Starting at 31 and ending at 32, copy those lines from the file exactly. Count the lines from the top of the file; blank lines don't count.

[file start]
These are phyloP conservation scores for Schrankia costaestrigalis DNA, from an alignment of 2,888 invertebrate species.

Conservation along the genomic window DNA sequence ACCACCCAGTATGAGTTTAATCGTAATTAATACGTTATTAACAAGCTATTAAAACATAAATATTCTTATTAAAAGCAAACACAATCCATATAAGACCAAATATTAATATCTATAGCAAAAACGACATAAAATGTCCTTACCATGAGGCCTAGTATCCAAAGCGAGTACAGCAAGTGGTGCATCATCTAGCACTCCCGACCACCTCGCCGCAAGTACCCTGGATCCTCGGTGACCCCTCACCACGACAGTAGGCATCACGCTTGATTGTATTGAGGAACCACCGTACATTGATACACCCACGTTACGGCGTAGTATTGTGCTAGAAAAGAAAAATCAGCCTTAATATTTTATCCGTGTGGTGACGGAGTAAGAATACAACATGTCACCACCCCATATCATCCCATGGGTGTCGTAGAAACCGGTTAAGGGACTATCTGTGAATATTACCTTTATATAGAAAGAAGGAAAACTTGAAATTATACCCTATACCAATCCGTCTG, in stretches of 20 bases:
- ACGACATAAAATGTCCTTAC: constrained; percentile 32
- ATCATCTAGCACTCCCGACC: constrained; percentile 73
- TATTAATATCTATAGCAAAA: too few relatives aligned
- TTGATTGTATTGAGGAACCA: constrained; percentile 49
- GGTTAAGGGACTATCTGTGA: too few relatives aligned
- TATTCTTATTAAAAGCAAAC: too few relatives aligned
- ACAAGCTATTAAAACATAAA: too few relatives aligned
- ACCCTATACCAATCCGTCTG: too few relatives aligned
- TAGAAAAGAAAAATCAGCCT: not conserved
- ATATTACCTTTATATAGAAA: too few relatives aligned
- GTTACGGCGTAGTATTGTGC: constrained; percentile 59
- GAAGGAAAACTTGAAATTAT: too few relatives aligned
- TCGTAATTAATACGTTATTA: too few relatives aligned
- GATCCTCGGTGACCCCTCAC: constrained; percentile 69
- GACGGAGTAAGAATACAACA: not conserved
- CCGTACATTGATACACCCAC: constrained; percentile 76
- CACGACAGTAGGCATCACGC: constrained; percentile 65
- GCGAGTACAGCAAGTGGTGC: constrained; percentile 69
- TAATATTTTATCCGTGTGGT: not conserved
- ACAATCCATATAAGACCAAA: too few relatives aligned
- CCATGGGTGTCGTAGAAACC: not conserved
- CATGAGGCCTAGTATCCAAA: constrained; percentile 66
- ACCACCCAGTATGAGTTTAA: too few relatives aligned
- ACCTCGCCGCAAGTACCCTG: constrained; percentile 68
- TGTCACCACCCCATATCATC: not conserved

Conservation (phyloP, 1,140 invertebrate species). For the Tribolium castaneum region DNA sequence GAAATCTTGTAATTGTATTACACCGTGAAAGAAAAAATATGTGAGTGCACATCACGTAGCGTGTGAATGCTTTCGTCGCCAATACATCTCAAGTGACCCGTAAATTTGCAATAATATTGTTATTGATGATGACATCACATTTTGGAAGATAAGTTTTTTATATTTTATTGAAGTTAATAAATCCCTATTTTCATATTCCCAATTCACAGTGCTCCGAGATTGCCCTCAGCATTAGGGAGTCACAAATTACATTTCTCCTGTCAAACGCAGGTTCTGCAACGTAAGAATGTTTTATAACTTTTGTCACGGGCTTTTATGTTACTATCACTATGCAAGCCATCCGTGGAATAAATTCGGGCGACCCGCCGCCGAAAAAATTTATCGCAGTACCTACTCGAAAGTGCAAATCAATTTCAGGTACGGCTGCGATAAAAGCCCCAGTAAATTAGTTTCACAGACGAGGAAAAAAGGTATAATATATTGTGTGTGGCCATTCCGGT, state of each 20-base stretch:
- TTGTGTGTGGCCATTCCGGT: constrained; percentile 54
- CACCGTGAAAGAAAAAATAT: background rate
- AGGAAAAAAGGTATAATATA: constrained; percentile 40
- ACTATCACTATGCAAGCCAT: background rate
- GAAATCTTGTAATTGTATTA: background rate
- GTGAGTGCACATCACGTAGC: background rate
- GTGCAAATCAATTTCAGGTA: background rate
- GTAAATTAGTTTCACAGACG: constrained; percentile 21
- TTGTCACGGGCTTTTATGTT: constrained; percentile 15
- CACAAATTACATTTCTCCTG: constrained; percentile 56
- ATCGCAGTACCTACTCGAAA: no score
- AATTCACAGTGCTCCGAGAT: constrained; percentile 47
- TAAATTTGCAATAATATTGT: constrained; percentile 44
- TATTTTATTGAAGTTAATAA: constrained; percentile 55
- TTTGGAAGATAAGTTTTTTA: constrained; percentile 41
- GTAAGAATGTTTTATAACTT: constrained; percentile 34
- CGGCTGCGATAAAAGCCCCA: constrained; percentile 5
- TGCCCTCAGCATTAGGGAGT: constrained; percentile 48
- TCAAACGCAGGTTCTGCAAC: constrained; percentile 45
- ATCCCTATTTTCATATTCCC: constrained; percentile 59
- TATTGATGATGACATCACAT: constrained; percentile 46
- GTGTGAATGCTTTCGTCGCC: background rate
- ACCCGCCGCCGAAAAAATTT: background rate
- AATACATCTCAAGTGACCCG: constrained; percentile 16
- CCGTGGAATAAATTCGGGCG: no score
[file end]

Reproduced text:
- AGGAAAAAAGGTATAATATA: constrained; percentile 40
- ACTATCACTATGCAAGCCAT: background rate